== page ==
Three faculty members from the University of Delaware Graduate College of Marine Studies (CMS) recently were appointed to named professorships by University President David P. Roselle and Provost Melvyn Schiavelli. Marine biologists David Kirchman and J. Herbert Waite now hold the title of Maxwell P. and Mildred H. Harrington Professor of Marine Studies. Named after the Delaware couple whose bequest made the appointment possible, the Harrington professorship is bestowed on the basis of distinguished teaching and scholarship.
Kirchman received the honor in recognition of his significant achievements in marine microbiology -- in particular, for his revelations on the critical functions performed by marine bacteria, the most abundant life form on Earth, in plant nutrient and carbon cycles. This information is critical to our understanding of the ocean’s role in global climate change.
A member of the CMS faculty since 1986, Kirchman serves on the editorial boards of the scientific journals Limnology and Oceanography, Aquatic Microbial Ecology, Biofouling, and FEMS Microbiological Ecology. He also serves on an advisory board for the publisher John Wiley & Sons. He received his bachelor’s degree in biology from Lawrence University and his master’s and Ph.D. degrees in environmental engineering from Harvard University. He is based at the Hugh R. Sharp Campus in Lewes.
J. Herbert Waite was recognized for his authority on the adhesive proteins found in mussels, tubeworms, and other marine organisms. Waite has conducted internationally acclaimed research on the proteins found in the byssus, the bundle of threads rooted at the base of the mussel’s foot. The adhesive at the end of these threads enables the mussel to anchor itself to solid surfaces in water. Understanding the structure-function relationships of the mussel’s adhesive molecules may ultimately lead to the development of “waterproof” glues and other materials with broad applicability in the dental and biomedical fields.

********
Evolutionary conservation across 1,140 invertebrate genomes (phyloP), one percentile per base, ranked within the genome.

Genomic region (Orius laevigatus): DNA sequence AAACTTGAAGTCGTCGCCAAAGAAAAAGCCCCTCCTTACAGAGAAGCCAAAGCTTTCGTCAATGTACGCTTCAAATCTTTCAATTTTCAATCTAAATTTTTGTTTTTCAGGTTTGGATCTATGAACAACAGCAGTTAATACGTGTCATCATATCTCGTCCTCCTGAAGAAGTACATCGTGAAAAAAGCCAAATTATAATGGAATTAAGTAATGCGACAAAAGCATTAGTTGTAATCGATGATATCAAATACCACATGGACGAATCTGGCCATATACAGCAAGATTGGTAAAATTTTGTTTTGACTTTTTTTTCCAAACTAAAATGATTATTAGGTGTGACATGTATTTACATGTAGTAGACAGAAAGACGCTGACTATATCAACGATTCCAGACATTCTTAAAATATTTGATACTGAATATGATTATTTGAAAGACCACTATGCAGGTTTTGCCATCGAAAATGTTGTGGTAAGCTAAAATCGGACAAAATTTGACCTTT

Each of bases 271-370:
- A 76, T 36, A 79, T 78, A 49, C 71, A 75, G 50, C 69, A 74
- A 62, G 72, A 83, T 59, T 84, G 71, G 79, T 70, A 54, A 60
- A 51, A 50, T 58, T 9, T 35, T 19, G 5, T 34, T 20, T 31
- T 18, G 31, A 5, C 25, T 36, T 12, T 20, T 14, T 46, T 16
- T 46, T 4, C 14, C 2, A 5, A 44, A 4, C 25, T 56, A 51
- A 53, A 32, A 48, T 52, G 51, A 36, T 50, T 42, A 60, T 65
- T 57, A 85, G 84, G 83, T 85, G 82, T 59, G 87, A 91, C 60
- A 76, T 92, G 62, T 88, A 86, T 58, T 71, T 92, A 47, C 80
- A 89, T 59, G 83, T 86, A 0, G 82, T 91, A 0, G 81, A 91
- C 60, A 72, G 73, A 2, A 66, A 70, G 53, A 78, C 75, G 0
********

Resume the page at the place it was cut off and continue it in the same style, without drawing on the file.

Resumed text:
Waite received his bachelor’s degree in biology from Harvard University and his Ph.D. in zoology and biochemistry from Duke University. He joined the CMS faculty in 1986 and is based at the Newark campus.
Kirchman and Waite join one other Harrington professor at CMS. In 1991, the honor was bestowed on oceanography professor Richard Garvine for his discovery of the Delaware Coastal Current. Garvine currently is interim director of the new Physical Ocean Science and Engineering Program at CMS.
The third CMS recipient of a named University professorship was oceanography professor Jin Wu, who retired earlier this year. In recognition of his many years of distinguished service, he was named H. Fletcher Brown Professor Emeritus of Marine Studies and Civil Engineering.
Wu’s career at CMS began in 1974 and included establishing and directing the college’s Air-Sea Interaction Laboratory in Lewes. This facility contains one of the largest tanks in the world for the study of breaking waves, marine aerosols, and other phenomena occurring at the interface between the ocean and the atmosphere. In recognition of his research accomplishments, Wu was elected to the National Academy of Engineering. In 1994, Wu took a leave of absence from the University to serve as president of his undergraduate alma mater, National Cheng Kung University, in Tainan, Taiwan, and subsequently, as Taiwan’s Minister of Education. Currently, he is a distinguished professor of hydraulic and ocean engineering at National Cheng Kung University.